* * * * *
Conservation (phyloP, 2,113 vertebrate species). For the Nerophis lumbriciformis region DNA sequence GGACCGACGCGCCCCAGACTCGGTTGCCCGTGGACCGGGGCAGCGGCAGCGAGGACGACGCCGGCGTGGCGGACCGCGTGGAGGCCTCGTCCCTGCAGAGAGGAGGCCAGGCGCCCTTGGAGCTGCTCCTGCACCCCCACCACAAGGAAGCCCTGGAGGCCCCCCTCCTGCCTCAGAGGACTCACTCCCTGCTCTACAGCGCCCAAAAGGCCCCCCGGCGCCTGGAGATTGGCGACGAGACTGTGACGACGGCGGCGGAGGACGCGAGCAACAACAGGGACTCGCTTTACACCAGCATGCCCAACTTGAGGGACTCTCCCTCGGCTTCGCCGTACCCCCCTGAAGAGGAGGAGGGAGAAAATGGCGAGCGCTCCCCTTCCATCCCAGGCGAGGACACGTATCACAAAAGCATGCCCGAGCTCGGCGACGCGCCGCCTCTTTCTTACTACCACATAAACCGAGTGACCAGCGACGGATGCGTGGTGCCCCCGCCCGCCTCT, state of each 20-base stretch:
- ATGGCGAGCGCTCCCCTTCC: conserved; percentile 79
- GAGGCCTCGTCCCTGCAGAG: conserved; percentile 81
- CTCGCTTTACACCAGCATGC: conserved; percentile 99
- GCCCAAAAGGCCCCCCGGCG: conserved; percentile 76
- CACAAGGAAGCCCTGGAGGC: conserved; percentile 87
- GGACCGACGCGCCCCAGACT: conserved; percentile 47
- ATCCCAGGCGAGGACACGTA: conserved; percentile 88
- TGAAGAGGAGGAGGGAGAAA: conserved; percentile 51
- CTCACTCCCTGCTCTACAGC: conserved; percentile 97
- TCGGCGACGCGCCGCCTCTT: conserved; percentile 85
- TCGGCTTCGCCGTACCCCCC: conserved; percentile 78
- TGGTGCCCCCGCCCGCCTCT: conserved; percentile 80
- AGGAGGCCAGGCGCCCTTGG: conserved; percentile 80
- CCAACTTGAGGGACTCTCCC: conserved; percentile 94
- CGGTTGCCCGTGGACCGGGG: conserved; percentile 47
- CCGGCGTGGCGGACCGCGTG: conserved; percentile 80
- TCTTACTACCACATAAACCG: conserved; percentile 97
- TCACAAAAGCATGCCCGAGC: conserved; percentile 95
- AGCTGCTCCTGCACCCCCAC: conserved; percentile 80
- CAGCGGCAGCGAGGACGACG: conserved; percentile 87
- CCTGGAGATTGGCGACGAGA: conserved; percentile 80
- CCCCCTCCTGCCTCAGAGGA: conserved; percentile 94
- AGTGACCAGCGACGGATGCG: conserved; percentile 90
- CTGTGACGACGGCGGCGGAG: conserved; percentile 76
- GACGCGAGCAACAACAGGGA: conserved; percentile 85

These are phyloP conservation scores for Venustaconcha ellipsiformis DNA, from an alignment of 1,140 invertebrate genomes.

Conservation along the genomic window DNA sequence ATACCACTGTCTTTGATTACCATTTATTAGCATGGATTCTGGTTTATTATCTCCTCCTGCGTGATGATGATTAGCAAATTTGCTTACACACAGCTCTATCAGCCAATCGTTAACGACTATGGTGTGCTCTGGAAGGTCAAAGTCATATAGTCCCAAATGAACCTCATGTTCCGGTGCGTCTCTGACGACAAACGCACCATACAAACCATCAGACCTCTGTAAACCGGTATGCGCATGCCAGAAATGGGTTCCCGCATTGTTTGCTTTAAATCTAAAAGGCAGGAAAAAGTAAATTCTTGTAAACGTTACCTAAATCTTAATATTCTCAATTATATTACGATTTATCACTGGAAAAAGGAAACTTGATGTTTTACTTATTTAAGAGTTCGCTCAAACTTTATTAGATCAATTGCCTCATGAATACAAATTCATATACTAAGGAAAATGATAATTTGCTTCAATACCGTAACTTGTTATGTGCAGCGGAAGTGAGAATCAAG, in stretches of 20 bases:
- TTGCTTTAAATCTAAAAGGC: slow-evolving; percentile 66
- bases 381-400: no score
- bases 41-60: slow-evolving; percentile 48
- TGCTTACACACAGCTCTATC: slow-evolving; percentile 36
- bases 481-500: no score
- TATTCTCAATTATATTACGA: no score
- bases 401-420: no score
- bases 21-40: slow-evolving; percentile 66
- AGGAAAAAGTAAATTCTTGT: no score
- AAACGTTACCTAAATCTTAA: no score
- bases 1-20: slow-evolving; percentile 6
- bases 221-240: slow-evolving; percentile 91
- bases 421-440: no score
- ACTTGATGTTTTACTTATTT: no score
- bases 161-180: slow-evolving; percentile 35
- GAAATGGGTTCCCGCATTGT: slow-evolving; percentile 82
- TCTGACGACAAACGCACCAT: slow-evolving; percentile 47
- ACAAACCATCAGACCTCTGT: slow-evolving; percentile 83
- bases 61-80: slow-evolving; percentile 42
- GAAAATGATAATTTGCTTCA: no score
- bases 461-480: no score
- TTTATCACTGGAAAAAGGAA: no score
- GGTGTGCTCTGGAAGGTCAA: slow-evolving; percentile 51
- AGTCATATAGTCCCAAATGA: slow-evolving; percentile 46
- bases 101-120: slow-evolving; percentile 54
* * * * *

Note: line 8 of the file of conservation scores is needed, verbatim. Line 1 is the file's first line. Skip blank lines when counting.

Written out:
- ATCCCAGGCGAGGACACGTA: conserved; percentile 88